Re: All GPL'ed programs have to go to non-free
>>>>> "Adrian" == Adrian Bunk <firstname.lastname@example.org> writes:
Adrian> On Fri, Apr 15, 2005 at 11:58:52AM -0400, Hubert Chan wrote:
>> ... In fact, I've never looked at the gcc documentation other than
>> to look up machine-specific options and optimization flags. It's
>> easy to use gcc without the documentation.
Adrian> Simple usage might work, but as soon as you reach any question
Adrian> like e.g.
Adrian> How do I pass in a additional path to the include path of gcc?
Adrian> Which optimization levels does gcc support?
These are widely known, and can be found in many makefiles, or by asking
Optimization levels is also not something that is required knowledge;
you an write a perfectly usable program without tweaking the
Adrian> Which optimization option is best for my CPU?
You wouldn't be able to find this in the documentation anyways. The
"best" optimization depends on the CPU on the program characteristics.
If you want to find this out, you could run your program through
something like acovea.
Adrian> you are pretty lost without the documentation.
To make things clear, I'm _not_ saying that the documentation is
useless. There are some things that you probably can't find out without
reading the documentation (or the source code), such as more obscure
stuff like architecture-specific flags. *But* documentation is in a
much different class than license text. For license text, it is
*legally required* to include it with the software. But software is
still usable without documentation, and hence documentation is not a
In fact, there's still quite a bit of software that doesn't even have
documentation (of free documentation). If gcc (or MySQL, etc.) didn't
come packaged with documentation and the only documentation available
was non-free, we wouldn't be having this discussion. We'd all just be
complaining that gcc doesn't have any good free documentation. But
people would still be able to use gcc -- just not as well as they would
if they had access to good documentation. Just like many completely
undocumented programs today are still usable, but not as well as they
would be if they had some form of documentation.
This doesn't mean that these undocumented programs are unsuitable for
distribution. This just means that someone should write some (free)
documentation. Likewise, gcc doesn't need to go into non-free just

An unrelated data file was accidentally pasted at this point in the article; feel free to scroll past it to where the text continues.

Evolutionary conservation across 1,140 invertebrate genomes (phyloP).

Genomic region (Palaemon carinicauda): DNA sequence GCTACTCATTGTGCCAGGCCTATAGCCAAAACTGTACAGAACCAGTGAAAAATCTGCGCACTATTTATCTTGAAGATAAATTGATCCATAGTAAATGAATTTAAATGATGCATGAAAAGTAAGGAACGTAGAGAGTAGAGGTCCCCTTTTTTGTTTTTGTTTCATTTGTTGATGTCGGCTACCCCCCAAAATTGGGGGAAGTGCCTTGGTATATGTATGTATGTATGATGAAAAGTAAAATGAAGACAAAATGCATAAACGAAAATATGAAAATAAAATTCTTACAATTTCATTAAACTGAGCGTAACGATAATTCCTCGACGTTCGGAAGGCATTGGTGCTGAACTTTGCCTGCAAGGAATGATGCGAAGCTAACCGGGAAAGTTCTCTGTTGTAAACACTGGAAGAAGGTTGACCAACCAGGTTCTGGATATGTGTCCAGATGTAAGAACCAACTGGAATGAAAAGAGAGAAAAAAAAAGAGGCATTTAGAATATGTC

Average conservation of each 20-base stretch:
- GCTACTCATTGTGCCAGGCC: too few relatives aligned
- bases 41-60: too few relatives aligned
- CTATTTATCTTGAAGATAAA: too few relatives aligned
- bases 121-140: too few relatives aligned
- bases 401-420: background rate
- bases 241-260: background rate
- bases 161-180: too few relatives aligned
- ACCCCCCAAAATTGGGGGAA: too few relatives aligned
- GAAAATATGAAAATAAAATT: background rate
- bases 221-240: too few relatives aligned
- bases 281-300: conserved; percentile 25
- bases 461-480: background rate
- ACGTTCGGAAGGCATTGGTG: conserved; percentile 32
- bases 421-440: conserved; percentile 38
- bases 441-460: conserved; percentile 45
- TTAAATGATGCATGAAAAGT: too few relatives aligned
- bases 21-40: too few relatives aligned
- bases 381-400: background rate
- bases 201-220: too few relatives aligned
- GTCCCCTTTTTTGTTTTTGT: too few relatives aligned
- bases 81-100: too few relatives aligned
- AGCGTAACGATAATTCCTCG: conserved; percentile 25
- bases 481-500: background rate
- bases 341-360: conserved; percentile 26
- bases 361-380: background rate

because its documentation is DFSG non-free. It just means that someone
should write DFSG free documentation. (Or that we should modify the
DFSG so that the GFDL can be considered DFSG free, but I can't think of
any sane  definition of free that would allow that; obviously the FSF
thinks differently from me.)
 "sane" meaning it has to still have some semblance to free-ness. If
you define "free" as "everything is free", then certainly the GFDL is
free, but most people would agree that such a definition is non-sane.
Yes, I agree with you that good documentation is very useful and helps
you use the software better than if you didn't have access to good
documentation. But it is _not_ a *requirement* or *dependency*, since
it is still usable without the documentation.
I recently started looking at the GNUstep libraries, and tried my hand
at writing a program using them. Documentation does exist, but it is
highly inadequate -- it's easier to just read through the header files.
So I ended up buying a couple of non-free books. Does this mean that
GNUstep is non-free because I needed to buy some non-free documentation?
No, it just means that we need to improve the quality of the free
Adrian> My point is:
Adrian> Non-free was going to contain mostly obscure things now that
Adrian> there are free replacements for Netscape and Acroread.
Adrian> Debian's steps of moving more and more things into non-free
Adrian> forces many users to use non-free who wouldn't do otherwise.
Adrian> Is this effect really wanted?
No. Ideally, we would have documentation that was DFSG free.
But what are the alternatives to moving GFDL documentation to non-free?
It seems you are suggesting that we could move gcc et al. into non-free
as well, and I think we both agree that that would be an even worse
We could also just keep GFDL documentation in main, but that would
violate our Social Contract as it stands today (or, rather, after Sarge
is released). We could modify our social contract again (but after GR
2004-003 , I doubt there would be much support for that, although
anyone is free to try). We could keep postponing the Social Contract
changes  indefinitely, but I don't think that would get much support
either. Or we could modify the DFSG so that the GFDL would be
considered free. Again, I can't think of a sane definition of free that
would include the GFDL, but if anyone can do it, and can convince 3/4 of
the DDs of that, then they are free to propose a GR to modify the DFSG.
The DFSG already does contain some concessions, so it may be possible to
add yet another concession so that the GFDL can be included. But I
wouldn't hold out much hope of such a resolution passing. (But feel
free to be more optimistic than me.)
Or we can try to convince the FSF to change the GFDL so that it is DFSG
free, or convince documentation authors to not use the GFDL. Some
people are doing this, with not much success in the former, and some
success in the latter. (I managed to convince the authors of Asymptote
 to change the license of their documentation from GFDL to GPL.
Asymptote is not yet in Debian, since I'm not a DD yet, but if anyone
wants to sponsor the package...)
You can scream "won't somebody think of the users?" all you want.
Unless you can come up with a practical solution that would satisfy the
Social Contract, nothing is going to change.
Hubert Chan <email@example.com> - http://www.uhoreg.ca/
PGP/GnuPG key: 1024D/124B61FA
Fingerprint: 96C5 012F 5F74 A5F7 1FF7 5291 AF29 C719 124B 61FA
Key available at wwwkeys.pgp.net. Encrypted e-mail preferred.